Richard, 10 percent drops are happening already, inventory is up more than expected, and new- and existing-home sales figs point to a market headed for further falls.

    It was a crazy ride up, and it’s going to be a crazy ride down. Be patient.

  33. Anonymous says:

    I’ve seen several $50K drops in the last few weeks.

    I think the few remaining bidding wars, are from 1) people who aren’t fully aware that the market has changed (the release of last Tuesday’s boatload of market-related info, for example), 2) are simply wealthy and don’t care, or 3) are idiots.

    The fundamentals are all changing (ARMs resetting, foreclosures up by 40%, the absurd amount of zero-down purchases in the last year, median incomes flat as home prices soar, etc, etc).

    This bubble is simply unsustainable, and the market changes have been evident since August 2005.

  34. RentinginNJ says:

    This post has been removed by the author.

  35. RentinginNJ says:

    “at best my feeling is prices in the next 3-5 years will go flat to down 10%. if you think any more and you really want to own a house you might want to look in lower cost states”

    When the last bubble burst, nominal prices fell by about 10% and then remained stagnant for a few years. The combined impact of inflation and nominal price drops reduced real prices by about 30% in this area. Interest rates were high, so the Fed was able to lower rates and mitigate the damage.

    This bubble is much bigger than the last. However, I think we will see a quick, but modest drop (as “investors” jump ship) followed by several years of less impressive drops. This will be a slow and painful process. Cumulatively, the drop will be impressive, but it’s not going to be like watching the stock market crash.

    Also, I agree with your advice about leaving the state. Do yourself a favor and check out other areas. For example, check out Cary, North Carolina. Nice new homes, nice town, good jobs at a fraction of the cost, a better quality of life overall. I would leave today, but I am finishing an MBA and my wife really wants to stay (family). We agreed to give it 2 years, so we will rent and save. If things don’t change, we will leave.

  36. Anonymous says:

    I have seen price reductions in NJ. Most asking prices are still 20% over priced, if you check with zillow.com.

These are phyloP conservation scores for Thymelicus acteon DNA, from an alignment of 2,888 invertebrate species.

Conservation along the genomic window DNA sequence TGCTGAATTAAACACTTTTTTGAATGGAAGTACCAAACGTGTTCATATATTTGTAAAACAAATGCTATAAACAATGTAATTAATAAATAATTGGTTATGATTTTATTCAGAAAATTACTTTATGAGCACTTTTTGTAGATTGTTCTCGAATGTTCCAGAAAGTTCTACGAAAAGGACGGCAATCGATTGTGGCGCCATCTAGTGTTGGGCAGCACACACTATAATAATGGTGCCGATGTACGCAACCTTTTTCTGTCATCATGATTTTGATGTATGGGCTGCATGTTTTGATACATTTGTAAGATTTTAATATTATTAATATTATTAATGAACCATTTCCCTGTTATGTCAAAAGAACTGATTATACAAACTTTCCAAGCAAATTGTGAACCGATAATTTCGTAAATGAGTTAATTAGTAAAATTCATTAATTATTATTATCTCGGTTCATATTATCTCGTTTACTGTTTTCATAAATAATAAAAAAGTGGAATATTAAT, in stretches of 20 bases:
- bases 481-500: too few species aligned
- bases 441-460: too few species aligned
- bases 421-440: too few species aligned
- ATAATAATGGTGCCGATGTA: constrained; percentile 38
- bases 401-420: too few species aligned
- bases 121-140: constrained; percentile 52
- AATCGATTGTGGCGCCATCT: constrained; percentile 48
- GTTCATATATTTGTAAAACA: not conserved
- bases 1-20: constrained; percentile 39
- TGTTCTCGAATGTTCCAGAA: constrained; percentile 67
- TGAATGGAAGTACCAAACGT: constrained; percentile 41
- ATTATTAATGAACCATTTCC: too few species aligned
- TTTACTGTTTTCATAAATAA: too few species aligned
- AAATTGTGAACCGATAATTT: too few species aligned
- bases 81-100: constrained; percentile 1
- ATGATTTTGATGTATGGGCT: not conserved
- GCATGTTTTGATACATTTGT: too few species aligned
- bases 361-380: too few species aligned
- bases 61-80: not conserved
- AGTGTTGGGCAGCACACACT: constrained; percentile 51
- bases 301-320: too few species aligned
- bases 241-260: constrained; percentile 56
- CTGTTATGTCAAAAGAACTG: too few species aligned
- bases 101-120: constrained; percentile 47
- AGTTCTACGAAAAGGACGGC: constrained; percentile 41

There are 2 attractive choices if you choose to live in NJ. North Jersey if you work in the city, or live in a smaller shore town.

    NNJ homes have more property, bigger and nicer homes, and big school districts – thus higher taxes.
    Shore towns have small lots, you get bungalo (fixer-upper) for the same $$. You have to look around too, the shore house next to you could be a rental that has 50+ illegals there in the winter, and weekly, drunk group rentals during the summer. Either way – I would not pay top dollar for that!

  37. Anonymous says:

    I’m married with a kid on the way and renting a 2/2 in NYC now. We don’t want to leave the city, but want to own someday soon. There is no way, however, that I’m spending a 1/2 million for a fixer-upper on the fringes of the ghettos of NJ. I’m here to see if there is any logic behind the notion that prices will not just stabilize, but will in fact decline.

    My observations are that to explain the slowdown in the last quarter of 2005 the media said nobody buys in the winter. Then the media said expect a pick-up in sales in the first quarter of 2006 because it has been unseasonably warm and bankers were getting record bonuses. Now that January and February are gone, and sales still slump, the media is saying wait until it warms up again for sales to take off. I can’t wait until the next excuse.

  38. Anonymous says:

    I spoke to a realtor Saturday. Just as I thought he would, he had to admit prices have leveled off in NJ but told me not to expect a decline. His explanation… “The market reached 2009 home prices by 2005, so we will just grow at a slower pace, but still grow.”

    I do not believe a word of it.
    With that logic, housing prices would have to decrease to make the market work.
    I guess they will try any line to convince you your money is safe buying a house in this market.

    I am also looking to buy, but these realtors make my skin crawl! This “profession” has turned into a slime pit and I am hoping to find a home for sale by owner and cut out the RE agent! I do not believe they are entitled to my hard earned money.

  39. Anonymous says: